ANN ARBOR, Mich. — The stereotype that women are more reactionary and prone to emotional outbursts than men has persisted for a long, long time. According to researchers from the University of Michigan however, this common belief is just a myth. As far as why the stereotype has such longevity, study authors explain it all comes down to how people interpret the emotions women and men display.
The team says that when a man becomes emotional while watching sports, others usually see this person as “passionate.” However, if a woman becomes emotional for any number of reasons, the team says people generally consider that woman “irrational” or “hysterical.”
Researchers add that people interpret strong emotions like enthusiasm, nervousness, or strength very differently depending whether they come from a man or woman.
Their study tracked a group of 142 men and women over a period of 75 days, recording each person’s daily emotions. The team separated women into four sub-groups: one naturally cycling while the other three used different forms of oral contraceptives.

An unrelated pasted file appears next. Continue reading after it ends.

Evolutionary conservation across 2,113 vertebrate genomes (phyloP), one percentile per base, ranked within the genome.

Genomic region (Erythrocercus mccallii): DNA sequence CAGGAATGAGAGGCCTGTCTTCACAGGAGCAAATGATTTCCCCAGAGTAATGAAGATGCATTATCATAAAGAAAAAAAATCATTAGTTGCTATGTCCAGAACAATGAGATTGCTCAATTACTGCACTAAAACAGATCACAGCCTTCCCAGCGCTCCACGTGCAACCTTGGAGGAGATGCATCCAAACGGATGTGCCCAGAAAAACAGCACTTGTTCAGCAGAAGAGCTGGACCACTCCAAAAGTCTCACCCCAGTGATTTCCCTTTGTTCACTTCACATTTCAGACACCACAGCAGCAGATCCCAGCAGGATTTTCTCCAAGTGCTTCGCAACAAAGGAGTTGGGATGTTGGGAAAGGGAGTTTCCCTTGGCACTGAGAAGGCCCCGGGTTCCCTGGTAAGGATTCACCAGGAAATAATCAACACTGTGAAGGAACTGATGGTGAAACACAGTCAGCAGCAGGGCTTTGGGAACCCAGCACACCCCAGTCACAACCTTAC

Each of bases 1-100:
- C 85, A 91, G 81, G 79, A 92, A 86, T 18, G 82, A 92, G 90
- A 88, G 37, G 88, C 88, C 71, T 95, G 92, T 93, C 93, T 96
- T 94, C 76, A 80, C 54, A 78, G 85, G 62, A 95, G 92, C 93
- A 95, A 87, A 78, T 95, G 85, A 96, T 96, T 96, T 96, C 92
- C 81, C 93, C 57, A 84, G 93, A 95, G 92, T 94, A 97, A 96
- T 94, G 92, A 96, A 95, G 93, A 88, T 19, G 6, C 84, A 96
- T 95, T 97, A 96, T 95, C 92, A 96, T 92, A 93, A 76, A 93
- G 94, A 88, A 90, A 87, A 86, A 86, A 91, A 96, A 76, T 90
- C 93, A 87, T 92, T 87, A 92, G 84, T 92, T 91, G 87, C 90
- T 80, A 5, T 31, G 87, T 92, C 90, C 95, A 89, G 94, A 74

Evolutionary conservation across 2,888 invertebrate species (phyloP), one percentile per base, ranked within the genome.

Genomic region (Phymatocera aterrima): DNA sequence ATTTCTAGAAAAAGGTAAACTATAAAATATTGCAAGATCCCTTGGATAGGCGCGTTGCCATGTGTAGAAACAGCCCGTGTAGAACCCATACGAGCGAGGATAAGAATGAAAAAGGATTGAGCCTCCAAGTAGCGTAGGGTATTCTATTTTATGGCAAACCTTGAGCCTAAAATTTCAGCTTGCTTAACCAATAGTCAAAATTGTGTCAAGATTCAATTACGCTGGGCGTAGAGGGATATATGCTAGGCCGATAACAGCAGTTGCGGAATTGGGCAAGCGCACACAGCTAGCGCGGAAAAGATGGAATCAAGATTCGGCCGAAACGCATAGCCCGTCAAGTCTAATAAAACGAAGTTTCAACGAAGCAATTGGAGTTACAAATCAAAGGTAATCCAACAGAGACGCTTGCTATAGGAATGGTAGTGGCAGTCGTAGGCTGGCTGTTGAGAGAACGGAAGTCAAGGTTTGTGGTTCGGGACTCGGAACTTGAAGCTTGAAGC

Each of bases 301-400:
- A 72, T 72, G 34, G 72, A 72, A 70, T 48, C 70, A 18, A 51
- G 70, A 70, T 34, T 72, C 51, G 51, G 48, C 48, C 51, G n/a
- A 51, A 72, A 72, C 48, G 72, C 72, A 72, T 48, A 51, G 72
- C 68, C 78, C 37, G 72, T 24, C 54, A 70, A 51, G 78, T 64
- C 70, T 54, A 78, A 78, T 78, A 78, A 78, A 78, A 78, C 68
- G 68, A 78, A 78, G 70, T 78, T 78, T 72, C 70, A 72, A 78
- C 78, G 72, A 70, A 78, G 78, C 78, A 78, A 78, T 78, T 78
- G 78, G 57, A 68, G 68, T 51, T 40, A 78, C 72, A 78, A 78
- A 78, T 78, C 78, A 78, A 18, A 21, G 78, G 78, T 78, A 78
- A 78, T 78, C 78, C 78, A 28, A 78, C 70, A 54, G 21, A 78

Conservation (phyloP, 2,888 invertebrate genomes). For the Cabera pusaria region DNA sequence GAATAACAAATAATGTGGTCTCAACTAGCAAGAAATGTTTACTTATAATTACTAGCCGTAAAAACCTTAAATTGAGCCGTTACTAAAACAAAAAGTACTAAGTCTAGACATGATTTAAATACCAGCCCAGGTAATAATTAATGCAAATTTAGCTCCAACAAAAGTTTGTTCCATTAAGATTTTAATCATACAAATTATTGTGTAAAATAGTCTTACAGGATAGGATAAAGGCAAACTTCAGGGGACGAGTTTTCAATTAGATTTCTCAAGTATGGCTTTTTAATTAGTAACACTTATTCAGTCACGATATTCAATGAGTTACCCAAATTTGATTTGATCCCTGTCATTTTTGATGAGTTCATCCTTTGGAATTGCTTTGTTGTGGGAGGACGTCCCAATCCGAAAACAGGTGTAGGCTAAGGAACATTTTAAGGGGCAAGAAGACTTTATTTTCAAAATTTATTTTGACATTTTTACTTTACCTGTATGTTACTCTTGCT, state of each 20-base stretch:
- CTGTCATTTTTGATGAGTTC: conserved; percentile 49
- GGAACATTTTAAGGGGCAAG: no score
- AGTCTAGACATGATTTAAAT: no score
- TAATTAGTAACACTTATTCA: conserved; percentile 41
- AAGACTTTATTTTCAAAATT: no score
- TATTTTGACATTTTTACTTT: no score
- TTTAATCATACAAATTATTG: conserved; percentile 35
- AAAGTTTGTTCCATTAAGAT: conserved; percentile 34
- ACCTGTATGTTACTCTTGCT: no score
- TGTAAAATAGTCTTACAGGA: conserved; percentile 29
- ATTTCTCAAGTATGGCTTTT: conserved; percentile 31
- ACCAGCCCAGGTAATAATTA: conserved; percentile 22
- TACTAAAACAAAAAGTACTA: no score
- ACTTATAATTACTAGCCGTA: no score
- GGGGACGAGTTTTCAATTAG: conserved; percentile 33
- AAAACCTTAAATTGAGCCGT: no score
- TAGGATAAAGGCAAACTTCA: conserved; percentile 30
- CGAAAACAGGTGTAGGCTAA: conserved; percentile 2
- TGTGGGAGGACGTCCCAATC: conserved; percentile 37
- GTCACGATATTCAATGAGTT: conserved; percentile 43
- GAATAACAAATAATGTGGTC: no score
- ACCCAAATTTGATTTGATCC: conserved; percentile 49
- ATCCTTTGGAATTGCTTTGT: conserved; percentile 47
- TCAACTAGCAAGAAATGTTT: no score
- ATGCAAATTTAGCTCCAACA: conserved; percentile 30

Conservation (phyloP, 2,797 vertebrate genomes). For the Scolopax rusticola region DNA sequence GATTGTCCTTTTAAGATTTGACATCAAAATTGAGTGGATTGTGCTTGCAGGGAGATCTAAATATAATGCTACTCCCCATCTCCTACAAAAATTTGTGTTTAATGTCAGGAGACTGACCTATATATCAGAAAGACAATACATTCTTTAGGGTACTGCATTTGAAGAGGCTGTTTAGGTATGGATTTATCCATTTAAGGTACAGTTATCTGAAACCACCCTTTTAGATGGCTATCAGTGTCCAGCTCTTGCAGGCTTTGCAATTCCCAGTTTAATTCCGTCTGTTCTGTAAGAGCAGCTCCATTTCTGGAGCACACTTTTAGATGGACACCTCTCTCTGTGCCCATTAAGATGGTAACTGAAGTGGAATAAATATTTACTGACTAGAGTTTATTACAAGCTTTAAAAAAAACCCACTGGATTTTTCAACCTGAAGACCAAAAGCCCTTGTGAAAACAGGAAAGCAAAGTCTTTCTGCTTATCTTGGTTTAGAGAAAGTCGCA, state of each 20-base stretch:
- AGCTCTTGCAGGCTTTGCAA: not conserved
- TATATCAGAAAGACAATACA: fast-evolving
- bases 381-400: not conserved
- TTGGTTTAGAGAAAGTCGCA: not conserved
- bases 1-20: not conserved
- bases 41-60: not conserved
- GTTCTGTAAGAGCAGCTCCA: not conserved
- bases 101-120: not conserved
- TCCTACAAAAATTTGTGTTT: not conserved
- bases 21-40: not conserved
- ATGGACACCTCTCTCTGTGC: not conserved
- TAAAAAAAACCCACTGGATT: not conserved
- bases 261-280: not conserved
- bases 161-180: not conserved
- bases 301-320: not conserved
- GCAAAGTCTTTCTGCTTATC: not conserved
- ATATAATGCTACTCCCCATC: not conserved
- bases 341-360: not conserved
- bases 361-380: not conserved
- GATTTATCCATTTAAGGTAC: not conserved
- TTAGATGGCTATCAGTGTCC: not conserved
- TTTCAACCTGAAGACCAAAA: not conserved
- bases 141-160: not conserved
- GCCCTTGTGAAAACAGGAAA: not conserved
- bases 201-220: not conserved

They noted and recorded emotional fluctuations via three different avenues and then compared them across genders. Ultimately, researchers recorded little to no emotional differences between the male participants and any of the four female groups. This indicates, study authors say, that the average man’s emotions change and fluctuate just as much as the average woman. However, it is likely that those fluctuations are the result of different factors for a man versus a woman.
“We also didn’t find meaningful differences between the groups of women, making clear that emotional highs and lows are due to many influences—not only hormones,” senior study author Adriene Beltz, U-M assistant professor of psychology, says in a university release.
Undoing scientific stereotypes about women
Besides the obvious everyday implications of this work, the research team explains this study also challenges long-held scientific practices. For decades, scientists have excluded women from various research initiatives due to the belief that ovarian hormone fluctuations cause emotional fluctuations that are unideal for research purposes.
“Our study uniquely provides psychological data to show that the justifications for excluding women in the first place (because fluctuating ovarian hormones, and consequently emotions, confounded experiments) were misguided,” Prof. Beltz concludes.
The findings appear in the journal Nature.